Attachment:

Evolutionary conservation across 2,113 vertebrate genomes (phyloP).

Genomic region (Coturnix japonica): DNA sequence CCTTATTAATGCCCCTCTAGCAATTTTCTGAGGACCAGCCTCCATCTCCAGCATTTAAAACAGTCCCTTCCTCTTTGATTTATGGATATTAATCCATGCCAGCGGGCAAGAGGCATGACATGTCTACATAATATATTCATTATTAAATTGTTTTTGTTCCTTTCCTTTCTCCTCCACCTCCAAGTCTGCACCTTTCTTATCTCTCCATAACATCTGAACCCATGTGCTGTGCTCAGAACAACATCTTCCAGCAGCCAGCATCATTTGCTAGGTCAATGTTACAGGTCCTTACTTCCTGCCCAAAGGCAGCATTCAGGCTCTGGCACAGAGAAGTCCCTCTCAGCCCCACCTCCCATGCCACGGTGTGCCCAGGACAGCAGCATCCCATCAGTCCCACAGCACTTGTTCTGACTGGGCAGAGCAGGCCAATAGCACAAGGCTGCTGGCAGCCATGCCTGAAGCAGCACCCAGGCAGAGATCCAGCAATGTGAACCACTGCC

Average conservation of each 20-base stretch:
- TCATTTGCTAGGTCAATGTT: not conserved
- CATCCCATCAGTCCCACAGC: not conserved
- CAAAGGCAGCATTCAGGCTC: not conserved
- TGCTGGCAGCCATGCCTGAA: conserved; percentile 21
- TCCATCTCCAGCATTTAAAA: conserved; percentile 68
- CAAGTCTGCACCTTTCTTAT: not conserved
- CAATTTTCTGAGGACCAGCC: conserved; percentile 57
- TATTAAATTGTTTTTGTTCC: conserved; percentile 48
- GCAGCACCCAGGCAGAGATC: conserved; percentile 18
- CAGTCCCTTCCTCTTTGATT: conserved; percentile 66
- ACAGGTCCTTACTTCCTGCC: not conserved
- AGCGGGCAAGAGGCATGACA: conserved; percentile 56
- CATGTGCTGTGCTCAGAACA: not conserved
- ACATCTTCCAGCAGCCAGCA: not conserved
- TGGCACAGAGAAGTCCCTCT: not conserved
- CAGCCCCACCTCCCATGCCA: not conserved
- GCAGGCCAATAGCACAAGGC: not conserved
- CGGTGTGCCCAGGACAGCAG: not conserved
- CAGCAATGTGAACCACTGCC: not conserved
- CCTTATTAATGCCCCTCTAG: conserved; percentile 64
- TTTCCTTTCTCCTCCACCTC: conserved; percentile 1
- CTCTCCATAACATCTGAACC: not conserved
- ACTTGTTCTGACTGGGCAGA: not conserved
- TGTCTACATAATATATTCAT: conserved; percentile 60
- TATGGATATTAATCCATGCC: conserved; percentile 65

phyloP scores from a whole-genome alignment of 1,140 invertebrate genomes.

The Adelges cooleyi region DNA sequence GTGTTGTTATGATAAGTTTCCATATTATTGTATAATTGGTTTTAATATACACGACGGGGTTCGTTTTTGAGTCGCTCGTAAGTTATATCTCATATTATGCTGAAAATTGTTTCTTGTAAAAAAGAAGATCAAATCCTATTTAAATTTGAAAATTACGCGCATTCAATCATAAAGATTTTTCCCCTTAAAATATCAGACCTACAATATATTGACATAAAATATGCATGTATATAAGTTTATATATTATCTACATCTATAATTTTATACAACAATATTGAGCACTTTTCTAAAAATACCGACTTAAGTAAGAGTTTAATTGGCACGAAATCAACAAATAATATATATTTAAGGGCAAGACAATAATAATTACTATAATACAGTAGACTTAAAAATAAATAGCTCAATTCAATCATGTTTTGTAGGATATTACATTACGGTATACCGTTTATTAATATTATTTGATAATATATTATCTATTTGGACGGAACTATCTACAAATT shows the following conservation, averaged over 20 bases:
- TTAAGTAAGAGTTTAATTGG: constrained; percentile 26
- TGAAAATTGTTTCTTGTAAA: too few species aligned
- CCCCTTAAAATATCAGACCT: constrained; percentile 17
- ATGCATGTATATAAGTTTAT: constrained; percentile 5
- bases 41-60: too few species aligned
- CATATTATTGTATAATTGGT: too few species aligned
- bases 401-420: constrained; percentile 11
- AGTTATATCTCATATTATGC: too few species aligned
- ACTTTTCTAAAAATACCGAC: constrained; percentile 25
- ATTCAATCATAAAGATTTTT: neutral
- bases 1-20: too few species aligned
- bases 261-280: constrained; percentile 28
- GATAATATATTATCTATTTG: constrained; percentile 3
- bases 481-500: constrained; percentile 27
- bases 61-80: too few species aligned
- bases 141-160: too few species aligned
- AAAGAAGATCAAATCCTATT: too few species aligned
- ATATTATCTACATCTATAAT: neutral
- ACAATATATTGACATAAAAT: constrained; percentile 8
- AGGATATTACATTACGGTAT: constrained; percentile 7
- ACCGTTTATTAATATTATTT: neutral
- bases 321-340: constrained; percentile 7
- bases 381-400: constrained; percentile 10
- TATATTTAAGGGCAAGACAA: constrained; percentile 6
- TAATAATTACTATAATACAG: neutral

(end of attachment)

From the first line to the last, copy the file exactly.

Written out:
Evolutionary conservation across 2,113 vertebrate genomes (phyloP).

Genomic region (Coturnix japonica): DNA sequence CCTTATTAATGCCCCTCTAGCAATTTTCTGAGGACCAGCCTCCATCTCCAGCATTTAAAACAGTCCCTTCCTCTTTGATTTATGGATATTAATCCATGCCAGCGGGCAAGAGGCATGACATGTCTACATAATATATTCATTATTAAATTGTTTTTGTTCCTTTCCTTTCTCCTCCACCTCCAAGTCTGCACCTTTCTTATCTCTCCATAACATCTGAACCCATGTGCTGTGCTCAGAACAACATCTTCCAGCAGCCAGCATCATTTGCTAGGTCAATGTTACAGGTCCTTACTTCCTGCCCAAAGGCAGCATTCAGGCTCTGGCACAGAGAAGTCCCTCTCAGCCCCACCTCCCATGCCACGGTGTGCCCAGGACAGCAGCATCCCATCAGTCCCACAGCACTTGTTCTGACTGGGCAGAGCAGGCCAATAGCACAAGGCTGCTGGCAGCCATGCCTGAAGCAGCACCCAGGCAGAGATCCAGCAATGTGAACCACTGCC

Average conservation of each 20-base stretch:
- TCATTTGCTAGGTCAATGTT: not conserved
- CATCCCATCAGTCCCACAGC: not conserved
- CAAAGGCAGCATTCAGGCTC: not conserved
- TGCTGGCAGCCATGCCTGAA: conserved; percentile 21
- TCCATCTCCAGCATTTAAAA: conserved; percentile 68
- CAAGTCTGCACCTTTCTTAT: not conserved
- CAATTTTCTGAGGACCAGCC: conserved; percentile 57
- TATTAAATTGTTTTTGTTCC: conserved; percentile 48
- GCAGCACCCAGGCAGAGATC: conserved; percentile 18
- CAGTCCCTTCCTCTTTGATT: conserved; percentile 66
- ACAGGTCCTTACTTCCTGCC: not conserved
- AGCGGGCAAGAGGCATGACA: conserved; percentile 56
- CATGTGCTGTGCTCAGAACA: not conserved
- ACATCTTCCAGCAGCCAGCA: not conserved
- TGGCACAGAGAAGTCCCTCT: not conserved
- CAGCCCCACCTCCCATGCCA: not conserved
- GCAGGCCAATAGCACAAGGC: not conserved
- CGGTGTGCCCAGGACAGCAG: not conserved
- CAGCAATGTGAACCACTGCC: not conserved
- CCTTATTAATGCCCCTCTAG: conserved; percentile 64
- TTTCCTTTCTCCTCCACCTC: conserved; percentile 1
- CTCTCCATAACATCTGAACC: not conserved
- ACTTGTTCTGACTGGGCAGA: not conserved
- TGTCTACATAATATATTCAT: conserved; percentile 60
- TATGGATATTAATCCATGCC: conserved; percentile 65

phyloP scores from a whole-genome alignment of 1,140 invertebrate genomes.

The Adelges cooleyi region DNA sequence GTGTTGTTATGATAAGTTTCCATATTATTGTATAATTGGTTTTAATATACACGACGGGGTTCGTTTTTGAGTCGCTCGTAAGTTATATCTCATATTATGCTGAAAATTGTTTCTTGTAAAAAAGAAGATCAAATCCTATTTAAATTTGAAAATTACGCGCATTCAATCATAAAGATTTTTCCCCTTAAAATATCAGACCTACAATATATTGACATAAAATATGCATGTATATAAGTTTATATATTATCTACATCTATAATTTTATACAACAATATTGAGCACTTTTCTAAAAATACCGACTTAAGTAAGAGTTTAATTGGCACGAAATCAACAAATAATATATATTTAAGGGCAAGACAATAATAATTACTATAATACAGTAGACTTAAAAATAAATAGCTCAATTCAATCATGTTTTGTAGGATATTACATTACGGTATACCGTTTATTAATATTATTTGATAATATATTATCTATTTGGACGGAACTATCTACAAATT shows the following conservation, averaged over 20 bases:
- TTAAGTAAGAGTTTAATTGG: constrained; percentile 26
- TGAAAATTGTTTCTTGTAAA: too few species aligned
- CCCCTTAAAATATCAGACCT: constrained; percentile 17
- ATGCATGTATATAAGTTTAT: constrained; percentile 5
- bases 41-60: too few species aligned
- CATATTATTGTATAATTGGT: too few species aligned
- bases 401-420: constrained; percentile 11
- AGTTATATCTCATATTATGC: too few species aligned
- ACTTTTCTAAAAATACCGAC: constrained; percentile 25
- ATTCAATCATAAAGATTTTT: neutral
- bases 1-20: too few species aligned
- bases 261-280: constrained; percentile 28
- GATAATATATTATCTATTTG: constrained; percentile 3
- bases 481-500: constrained; percentile 27
- bases 61-80: too few species aligned
- bases 141-160: too few species aligned
- AAAGAAGATCAAATCCTATT: too few species aligned
- ATATTATCTACATCTATAAT: neutral
- ACAATATATTGACATAAAAT: constrained; percentile 8
- AGGATATTACATTACGGTAT: constrained; percentile 7
- ACCGTTTATTAATATTATTT: neutral
- bases 321-340: constrained; percentile 7
- bases 381-400: constrained; percentile 10
- TATATTTAAGGGCAAGACAA: constrained; percentile 6
- TAATAATTACTATAATACAG: neutral